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Archaeological and historical insights into the ecological impacts of pre-colonial and colonial introductions into the Philippine Archipelago

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Amano,  Noel
Archaeology, Max Planck Institute for the Science of Human History, Max Planck Society;

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Findley,  David Max
Archaeology, Max Planck Institute for the Science of Human History, Max Planck Society;

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Roberts,  Patrick
Archaeology, Max Planck Institute for the Science of Human History, Max Planck Society;

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Citation

Amano, N., Bankoff, G., Findley, D. M., Barretto-Tesoro, G., & Roberts, P. (2020). Archaeological and historical insights into the ecological impacts of pre-colonial and colonial introductions into the Philippine Archipelago. The Holocene, 0959683620941152. doi:10.1177/0959683620941152.


Cite as: http://hdl.handle.net/21.11116/0000-0006-CB04-1
Abstract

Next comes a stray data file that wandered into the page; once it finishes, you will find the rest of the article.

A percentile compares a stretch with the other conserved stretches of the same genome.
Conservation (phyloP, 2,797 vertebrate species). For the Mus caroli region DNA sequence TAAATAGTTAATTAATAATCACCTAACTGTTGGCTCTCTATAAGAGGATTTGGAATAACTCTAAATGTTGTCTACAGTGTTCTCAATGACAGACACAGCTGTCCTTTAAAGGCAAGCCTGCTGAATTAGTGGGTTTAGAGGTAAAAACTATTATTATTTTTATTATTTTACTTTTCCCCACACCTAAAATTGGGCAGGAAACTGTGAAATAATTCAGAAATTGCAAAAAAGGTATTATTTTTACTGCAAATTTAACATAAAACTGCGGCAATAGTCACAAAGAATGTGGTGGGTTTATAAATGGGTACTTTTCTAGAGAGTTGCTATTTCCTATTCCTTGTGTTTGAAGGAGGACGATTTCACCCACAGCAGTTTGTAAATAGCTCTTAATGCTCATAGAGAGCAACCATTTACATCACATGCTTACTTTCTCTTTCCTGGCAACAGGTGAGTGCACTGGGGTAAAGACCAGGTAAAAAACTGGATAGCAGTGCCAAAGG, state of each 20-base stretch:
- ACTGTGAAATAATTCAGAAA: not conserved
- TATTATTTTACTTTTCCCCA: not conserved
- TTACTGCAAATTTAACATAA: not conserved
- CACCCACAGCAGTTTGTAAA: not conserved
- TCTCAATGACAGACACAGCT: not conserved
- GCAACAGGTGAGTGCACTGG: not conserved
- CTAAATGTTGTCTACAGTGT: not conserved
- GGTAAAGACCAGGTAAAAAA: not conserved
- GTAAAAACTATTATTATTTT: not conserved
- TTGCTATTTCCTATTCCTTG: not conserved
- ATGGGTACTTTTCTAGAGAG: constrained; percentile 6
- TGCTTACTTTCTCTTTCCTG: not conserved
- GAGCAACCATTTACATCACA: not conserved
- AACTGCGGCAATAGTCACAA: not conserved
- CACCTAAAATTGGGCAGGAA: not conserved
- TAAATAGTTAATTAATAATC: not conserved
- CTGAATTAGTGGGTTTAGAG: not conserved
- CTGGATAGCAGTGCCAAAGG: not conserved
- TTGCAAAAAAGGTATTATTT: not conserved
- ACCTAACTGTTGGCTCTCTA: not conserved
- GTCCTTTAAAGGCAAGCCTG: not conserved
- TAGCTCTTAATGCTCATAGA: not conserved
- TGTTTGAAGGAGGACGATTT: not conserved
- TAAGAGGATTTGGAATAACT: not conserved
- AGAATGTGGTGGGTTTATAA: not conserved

The tropical forests of the Philippine Archipelago are some of the most threatened in the 21st century. Among the most prominent threats are the introduction of new plant and animal species, as well as new forms of land management (e.g. plantations), that have accompanied industrial expansion. Such threats have a potentially long-term history and prehistory in the Philippines, not just as a consequence of Spanish colonial administration and land-use changes from the 16th century, but also in the context of pre-colonial introductions of rice agriculture and domesticated animals. However, the impacts of such arrivals on local Philippine societies and ecologies have remained relatively unexplored, especially in comparison to contemporary exchanges between Europe and the Neotropics. Here, we evaluate archaeological and historical evidence for the integration of novel plants, animals and economic strategies into local Philippine cultures and economies from 4000?years ago to the 19th century AD. This includes material culture, archaeozoological and archaeobotanical analysis, as well as archival references to pre- and post-colonial urban settlements, the evolution of land management and rural settlements across the Archipelago. We argue that prehistoric land-use changes, as well as the colonial introduction of crops and domesticated animals, represent a potentially interesting contrast to other tropical regions that came under Spanish imperial control between the 15th and 19th centuries. Nevertheless, to determine the full extent of their impacts on social organisation and Philippine landscapes more detailed, long-term multidisciplinary investigation is required.